Exploring the Licking River and the Ohio River Manchester Islands
Carrie “Mudfoot” Stambaugh
Over the past two years, while working on my guidebooks, I’ve had the privilege to explore many of the most historic places in Kentucky, which I’ve read about in history books for decades.
Most recently, that has included a paddle down the Licking River near the historic Blue Licks State Park Battlefield. The park is located near the town of Mount Olivet in Robertson County, Ky., which was founded in 1820 by pioneer Simon Kenton.
The park is easy to get to from the Tri-State, a 95-mile drive that in addition to Interstate 64 includes several state highways through the rolling farmland of northern Kentucky. It truly is a pleasant way to begin the journey, as it passes the covered bridge off Ky. Highway 32 in Fleming County.
Blue Licks State Resort Park takes in the battlefield, where in 1782 nearly 70 Kentuckians lost their lives, including Daniel Boone’s youngest son, Israel. In addition to a Pioneer Museum, shoreline along the Licking River and the forested hills and ravines surrounding both, the park includes 146 acres.
The Battle of Blue Licks, between the earliest Kentucky settlers and the allied British, Canadians, and numerous bands of Native Americans, has been given the title of “The Last Battle of the American Revolution” by several historians. It was here at this bend in the river, near the Blue Licks so named for its salt licks that have attracted wildlife for thousands of years, that one of the worst losses for the early American frontiersmen occurred.
I’ve lived near the park for most of my life, in fact, have probably driven with in 20 miles of it dozens of times but have never visited. So, in early July, my husband and I met my sister Katie and her husband, Nick at the campground there Saturday afternoon to establish a basecamp for a weekend of paddling. We would start with the Licking that day, and continue the next morning with an Ohio River trip around its Manchester Islands.
The weather could not have been more perfect. For mid-July it was surprisingly comfortable even at mid-day in the middle of the Ohio River Sunday afternoon. (In fact, the heat of that day enticed us to roll our kayaks several times to cool off, and continue our practice of the skill we’d like to be better at on swift whitewater.) The campground was packed but we found a place in the shade to pitch our tents.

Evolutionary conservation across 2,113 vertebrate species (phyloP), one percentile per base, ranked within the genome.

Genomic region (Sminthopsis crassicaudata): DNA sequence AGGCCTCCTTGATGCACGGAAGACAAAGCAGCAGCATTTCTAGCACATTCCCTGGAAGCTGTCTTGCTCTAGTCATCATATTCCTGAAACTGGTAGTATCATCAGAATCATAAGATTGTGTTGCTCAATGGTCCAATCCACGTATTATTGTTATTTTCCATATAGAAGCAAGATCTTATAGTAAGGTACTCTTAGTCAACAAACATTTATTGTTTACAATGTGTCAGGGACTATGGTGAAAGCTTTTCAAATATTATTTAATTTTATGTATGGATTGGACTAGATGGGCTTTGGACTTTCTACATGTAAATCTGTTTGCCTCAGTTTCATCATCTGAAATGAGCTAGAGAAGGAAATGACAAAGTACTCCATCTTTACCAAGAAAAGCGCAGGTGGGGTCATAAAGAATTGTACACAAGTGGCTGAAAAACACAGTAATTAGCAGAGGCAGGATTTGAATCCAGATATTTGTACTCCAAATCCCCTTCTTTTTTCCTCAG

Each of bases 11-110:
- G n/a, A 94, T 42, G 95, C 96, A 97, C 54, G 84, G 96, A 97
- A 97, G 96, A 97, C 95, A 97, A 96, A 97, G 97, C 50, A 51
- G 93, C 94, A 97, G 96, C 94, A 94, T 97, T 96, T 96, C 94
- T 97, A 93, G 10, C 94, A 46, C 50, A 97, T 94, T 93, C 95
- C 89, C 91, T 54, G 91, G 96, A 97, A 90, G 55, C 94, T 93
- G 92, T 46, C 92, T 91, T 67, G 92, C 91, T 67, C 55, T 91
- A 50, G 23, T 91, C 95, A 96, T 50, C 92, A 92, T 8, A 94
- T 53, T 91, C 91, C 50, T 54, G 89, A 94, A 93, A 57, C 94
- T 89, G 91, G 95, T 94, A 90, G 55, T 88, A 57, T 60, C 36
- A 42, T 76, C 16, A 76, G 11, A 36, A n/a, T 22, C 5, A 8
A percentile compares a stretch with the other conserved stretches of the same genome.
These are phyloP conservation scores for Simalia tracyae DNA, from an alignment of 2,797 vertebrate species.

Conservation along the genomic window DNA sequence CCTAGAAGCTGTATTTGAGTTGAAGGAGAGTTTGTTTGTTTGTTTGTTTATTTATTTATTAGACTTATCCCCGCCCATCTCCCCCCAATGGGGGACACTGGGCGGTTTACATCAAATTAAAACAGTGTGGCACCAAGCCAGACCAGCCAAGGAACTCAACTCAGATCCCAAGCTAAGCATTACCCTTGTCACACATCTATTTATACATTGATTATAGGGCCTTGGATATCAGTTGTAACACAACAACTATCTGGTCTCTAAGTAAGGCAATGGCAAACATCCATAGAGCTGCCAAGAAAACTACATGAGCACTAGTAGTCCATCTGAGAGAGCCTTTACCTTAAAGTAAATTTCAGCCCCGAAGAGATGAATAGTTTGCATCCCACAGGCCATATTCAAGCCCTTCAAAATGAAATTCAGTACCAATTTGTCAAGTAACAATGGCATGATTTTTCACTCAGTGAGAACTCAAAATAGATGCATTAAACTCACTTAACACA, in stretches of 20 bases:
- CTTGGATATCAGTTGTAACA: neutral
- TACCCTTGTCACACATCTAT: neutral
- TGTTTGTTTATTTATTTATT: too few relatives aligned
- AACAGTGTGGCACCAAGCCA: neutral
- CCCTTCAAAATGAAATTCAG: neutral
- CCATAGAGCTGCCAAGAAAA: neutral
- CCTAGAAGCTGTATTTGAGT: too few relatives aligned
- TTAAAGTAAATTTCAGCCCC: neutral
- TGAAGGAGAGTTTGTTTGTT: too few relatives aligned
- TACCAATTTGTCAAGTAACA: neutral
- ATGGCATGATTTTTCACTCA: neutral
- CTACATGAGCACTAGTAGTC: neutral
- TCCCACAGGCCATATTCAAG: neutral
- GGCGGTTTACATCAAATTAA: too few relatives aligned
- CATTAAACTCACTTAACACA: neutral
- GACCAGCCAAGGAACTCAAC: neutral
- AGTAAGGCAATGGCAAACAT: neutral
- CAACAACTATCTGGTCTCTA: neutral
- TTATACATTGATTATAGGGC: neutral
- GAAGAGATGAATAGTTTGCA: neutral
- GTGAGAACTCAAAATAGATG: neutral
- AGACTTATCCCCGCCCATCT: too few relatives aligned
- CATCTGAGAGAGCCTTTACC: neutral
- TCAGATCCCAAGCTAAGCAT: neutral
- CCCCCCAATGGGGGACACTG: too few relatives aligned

We then traveled about 30 minutes to our put-in at a ramp built and maintained by the Kentucky Department of Fish and Wildlife at the Clay Wildlife Management Area along Cassidy Creek Road. There are three boat ramps in this area, making floats from 4 to 10 miles possible. We chose to launch at the Upper Blue Licks and float to a ramp, a mile above the intersection of Mexico Road and state route 32.
The put-in and takeout were easy to find and about 20 minutes apart. Remember to add an hour of driving time to your paddle time for the shuttle of the canoe. We didn’t launch until after 2 p.m. and reached our destination well ahead of dark. In fact, we were done with dinner in Flemingsburg and back at camp in time to collect firewood for the evening.
The paddle was quite and calming. The Licking here is pristine with little or no trash, and the paddling was easy – only a few bumpy shoals to navigate. The banks are muddy and tree lined and the water is teaming with fish. We spotted a very good size Muskie from our kayak, even on a day when the water was slightly muddy. We saw numerous Bass jump at insects throughout our afternoon, and were treated to a few other creature sightings including an array of birds and a swimming snake.
A longer trip, ours was not one that could be simply floated. However, my brother-in-law Nick till found plenty of opportunities to lean back and look at the trees overhead during our paddle!
The current on the Licking River is lazy in the summer, so we paddled most of the trip to keep our crossover kayaks moving along at a quick enough clip to reach the takeout in four hours. The canoe seemed to need much less effort to keep it cruising along.
It was just the sort of summer day, I won’t forget anytime soon. The four of us caught up while enjoying the pristine surroundings of the Licking River.
The following morning after a hearty breakfast at the Hidden Waters restaurant in the lodge at Blue Licks, we made our way north along U.S. 62 to Maysville. Crossing the Ohio River there, we headed west on U.S. 52 to Manchester, Ohio for an afternoon of exploring its namesake islands.
Launch fees for our crafts totaled $4 at the Island Creek Marina and Campground located at 8801 U.S. 52. The islands, protected as part of the Ohio River Islands National Wildlife Refuges, are open to the public between sunrise and sunset each day. (Since Kentucky controls the Ohio River to its historic high-water mark on the opposite shore, the islands are indeed located within the Commonwealth.)
It took only a couple of hours to circumnavigate both islands, including a brief break on the sandy southern point of the small island. A natural sandy beach there is a popular spot for anchoring recreational crafts. The generally calm waters in the eddy of the island are ideal for swimming and the sand makes a great playground for little ones! A trail also heads into the interior of the island from the beach, making it a great place to stop for a picnic lunch and a short hike.
A note of caution for paddling this area: Tows with large fleets of barges attached do frequently pass through the area. Pay attention to them and remember to stay out of their way, and prepare for their wake when paddling a small pleasure craft. In the time we spent on the water Sunday, only a single tow passed us by, providing a welcome photo opportunity.
Afterward we headed home along U.S. 52, stopping in Portsmouth for dinner, and completing the perfect little loop weekend trip.